[youtube-video id=”eRjgB73QqKg”]RMIT’s 3D printed mace[/youtube-video]
Subsequently, I took on a few roles bridging computational design and digital fabrication at ETH Zurich and the NCCR Digital Fabrication. At ETH, I supervised Nizar Taha and Jetana Ruangjun’ Master thesis Robotic Aerocrete which was a really interesting and fulfilling experience. It involved the use of mobile robotic set-up for creating geometrically complex thin-shell textile-reinforced concrete structures. 
[video-embed id=”292811603″]Robotic AeroCrete[/video-embed]
At NCCR Digital Fabrication, we developed a digitized construction system called Mesh Mould. 
[youtube-video id=”ZeLEeY8yK2Y”]In situ Fabricator & Mesh Mould: Complete construction[/youtube-video]
The daily work included design thinking, agile project management and delivering experimental results on time, I worked within larger industry collaborations and always in interdisciplinary teams. Besides that, I continued to engage in Makerspaces / FabLabs and have consulted Start-Ups and companies of various scales on identifying and exploiting potentials of Digitalization / Industry 4.0 within the AEC, Design and manufacturing sector in Europe and the US. As of 2020, I am very happy to be back at RMIT in Melbourne and work with partners old and new alike on the robotic application and design implication of novel 3D metal-printing tech! 
Tell us a bit about your role in the Design Robotics project
Design Robotics is a collaboration of Urban Art Projects (UAP), QUT, RMIT and the IMCRC. UAP is manufacturing bespoke public art and architectural pieces worldwide, QUT is teaching industrial robots to perceive their workpiece and environment and we at RMIT provide the bespoke computational design–to–robotic fabrication workflow including industrial welding. Together, this allows us to benchmark the technology against existing workflows or procedures. 
Digital fabrication involves aspects of computational design and coding and applying it into processes of production. And now, we are exploring what robots can do in this process. I’m in between these two worlds of physical materiality with virtual processes and technologies. My workflow involves flexibly fusing novel design technologies to create a product. In my role, this framework spans the entire project pipeline, from idea or first sketch to final, delivered prototype. A crucial part is the integration of fabrication data into the 3D design environment. 
Tell us a little more about the problem you are solving in Design Robotics
3D-printing at scale comes with certain limitations but the use of Wire Arc Additive Manufacturing (or WAAM) yields big potential to save time and material in design and construction. The additive build-up of material generally has a better Buy-To-Fly ratio than standard processes such as casting or CNC milling. WAAM can be integrated onto a standard industrial robot which makes it a very competitive alternative to the before-mentioned strategies. Eventually, we will be enabled to investigate structural optimization, near-net shape fabrication and hybrid manufacturing.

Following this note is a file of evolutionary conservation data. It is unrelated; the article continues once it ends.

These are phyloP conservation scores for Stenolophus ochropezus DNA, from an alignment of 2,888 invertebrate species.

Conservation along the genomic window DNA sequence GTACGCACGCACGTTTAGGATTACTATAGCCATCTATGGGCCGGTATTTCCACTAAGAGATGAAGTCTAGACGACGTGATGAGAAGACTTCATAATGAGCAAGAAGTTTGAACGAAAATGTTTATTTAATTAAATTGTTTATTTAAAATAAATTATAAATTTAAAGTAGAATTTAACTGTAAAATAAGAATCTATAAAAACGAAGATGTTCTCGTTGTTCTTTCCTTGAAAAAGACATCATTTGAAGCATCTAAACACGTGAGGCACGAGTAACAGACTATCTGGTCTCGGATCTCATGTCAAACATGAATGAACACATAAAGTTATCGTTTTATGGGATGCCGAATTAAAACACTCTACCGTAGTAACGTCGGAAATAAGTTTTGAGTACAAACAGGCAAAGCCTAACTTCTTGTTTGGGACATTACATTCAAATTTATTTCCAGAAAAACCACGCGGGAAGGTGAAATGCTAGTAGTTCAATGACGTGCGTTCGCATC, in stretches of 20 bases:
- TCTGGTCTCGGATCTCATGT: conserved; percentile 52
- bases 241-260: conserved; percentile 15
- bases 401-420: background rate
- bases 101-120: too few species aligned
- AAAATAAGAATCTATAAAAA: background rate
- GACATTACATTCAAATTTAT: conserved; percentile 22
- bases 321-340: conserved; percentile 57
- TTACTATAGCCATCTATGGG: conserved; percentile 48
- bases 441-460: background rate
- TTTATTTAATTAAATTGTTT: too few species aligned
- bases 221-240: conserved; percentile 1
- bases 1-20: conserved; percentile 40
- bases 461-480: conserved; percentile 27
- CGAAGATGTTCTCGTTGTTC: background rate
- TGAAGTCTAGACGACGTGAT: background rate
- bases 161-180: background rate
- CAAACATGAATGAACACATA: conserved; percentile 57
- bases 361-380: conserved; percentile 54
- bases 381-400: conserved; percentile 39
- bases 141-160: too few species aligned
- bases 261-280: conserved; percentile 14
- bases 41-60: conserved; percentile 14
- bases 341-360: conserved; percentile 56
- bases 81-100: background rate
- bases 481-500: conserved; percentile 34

What has been your biggest joy with the project so far?
I really enjoy daily work with talented people of so many trades and exchange knowledge pro-actively. I also see that industrial and academic interests can eventually be very supplementary and help to accelerate the application of new technologies.
What is your next big goal with the project?
The Design Robotics team at RMIT at the moment is focussed on 3D printing of large scale objects. As our process becomes more robust and ready for higher throughputs, I am happy to disseminate the work in the months to come: Through mutual prototyping with engineers and co-creation with artists, we can examine this technology from various perspectives and discuss it within the IMCRC and beyond. In line with the Open Innovation Network we can reach out to new partners in Industry and Academia and make a strong, realistic case for WAAM in the Australian AEC and manufacturing sector. 
And finally to end with, how have you and your team been coping with COVID-19?
The outbreak of COVID-19 just shortly after the Australian bushfires has had a big impact on both society and our work. Luckily enough, we have been prepared for remote work and can run most robotics-related experiments in simulation and study them in VR/AR/MR mode. Soon enough, we might be able to run the physical system fully automated from a remote location. Personally, I believe, the current crisis holds a lot of opportunities for those ready to digitize!
To connect with Alex and learn more about his work
Design Robotics | RMIT | LinkedIn | | Google Scholar